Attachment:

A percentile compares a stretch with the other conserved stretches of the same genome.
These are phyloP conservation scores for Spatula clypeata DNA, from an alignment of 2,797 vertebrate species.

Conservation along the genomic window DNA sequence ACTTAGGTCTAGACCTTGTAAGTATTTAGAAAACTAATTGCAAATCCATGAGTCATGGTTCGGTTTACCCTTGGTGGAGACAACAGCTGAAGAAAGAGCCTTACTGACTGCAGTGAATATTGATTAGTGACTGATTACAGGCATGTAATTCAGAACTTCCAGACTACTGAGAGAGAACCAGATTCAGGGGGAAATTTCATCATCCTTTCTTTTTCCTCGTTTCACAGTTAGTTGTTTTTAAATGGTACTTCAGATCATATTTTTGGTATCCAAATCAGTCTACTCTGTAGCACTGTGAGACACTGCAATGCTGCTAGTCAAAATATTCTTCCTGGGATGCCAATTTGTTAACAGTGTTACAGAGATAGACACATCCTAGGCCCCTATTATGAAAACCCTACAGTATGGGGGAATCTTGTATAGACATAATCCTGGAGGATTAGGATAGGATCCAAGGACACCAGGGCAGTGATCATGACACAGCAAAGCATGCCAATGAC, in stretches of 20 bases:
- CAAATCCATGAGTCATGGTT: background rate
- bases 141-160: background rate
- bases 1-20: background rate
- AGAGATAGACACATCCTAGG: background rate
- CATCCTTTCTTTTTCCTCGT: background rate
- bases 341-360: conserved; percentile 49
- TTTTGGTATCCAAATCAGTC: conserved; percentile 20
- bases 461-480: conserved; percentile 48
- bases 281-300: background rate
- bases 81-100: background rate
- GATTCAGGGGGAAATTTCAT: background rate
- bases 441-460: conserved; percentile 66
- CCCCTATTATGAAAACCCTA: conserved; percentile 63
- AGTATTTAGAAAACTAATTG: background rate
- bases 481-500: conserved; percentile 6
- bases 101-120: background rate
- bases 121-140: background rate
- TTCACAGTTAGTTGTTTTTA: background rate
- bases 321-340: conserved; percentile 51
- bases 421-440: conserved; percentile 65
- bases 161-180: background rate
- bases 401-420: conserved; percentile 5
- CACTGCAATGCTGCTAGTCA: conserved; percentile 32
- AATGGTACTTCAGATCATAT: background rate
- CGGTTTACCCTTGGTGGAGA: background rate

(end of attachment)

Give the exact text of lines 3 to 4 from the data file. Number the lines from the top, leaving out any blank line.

Conservation along the genomic window DNA sequence ACTTAGGTCTAGACCTTGTAAGTATTTAGAAAACTAATTGCAAATCCATGAGTCATGGTTCGGTTTACCCTTGGTGGAGACAACAGCTGAAGAAAGAGCCTTACTGACTGCAGTGAATATTGATTAGTGACTGATTACAGGCATGTAATTCAGAACTTCCAGACTACTGAGAGAGAACCAGATTCAGGGGGAAATTTCATCATCCTTTCTTTTTCCTCGTTTCACAGTTAGTTGTTTTTAAATGGTACTTCAGATCATATTTTTGGTATCCAAATCAGTCTACTCTGTAGCACTGTGAGACACTGCAATGCTGCTAGTCAAAATATTCTTCCTGGGATGCCAATTTGTTAACAGTGTTACAGAGATAGACACATCCTAGGCCCCTATTATGAAAACCCTACAGTATGGGGGAATCTTGTATAGACATAATCCTGGAGGATTAGGATAGGATCCAAGGACACCAGGGCAGTGATCATGACACAGCAAAGCATGCCAATGAC, in stretches of 20 bases:
- CAAATCCATGAGTCATGGTT: background rate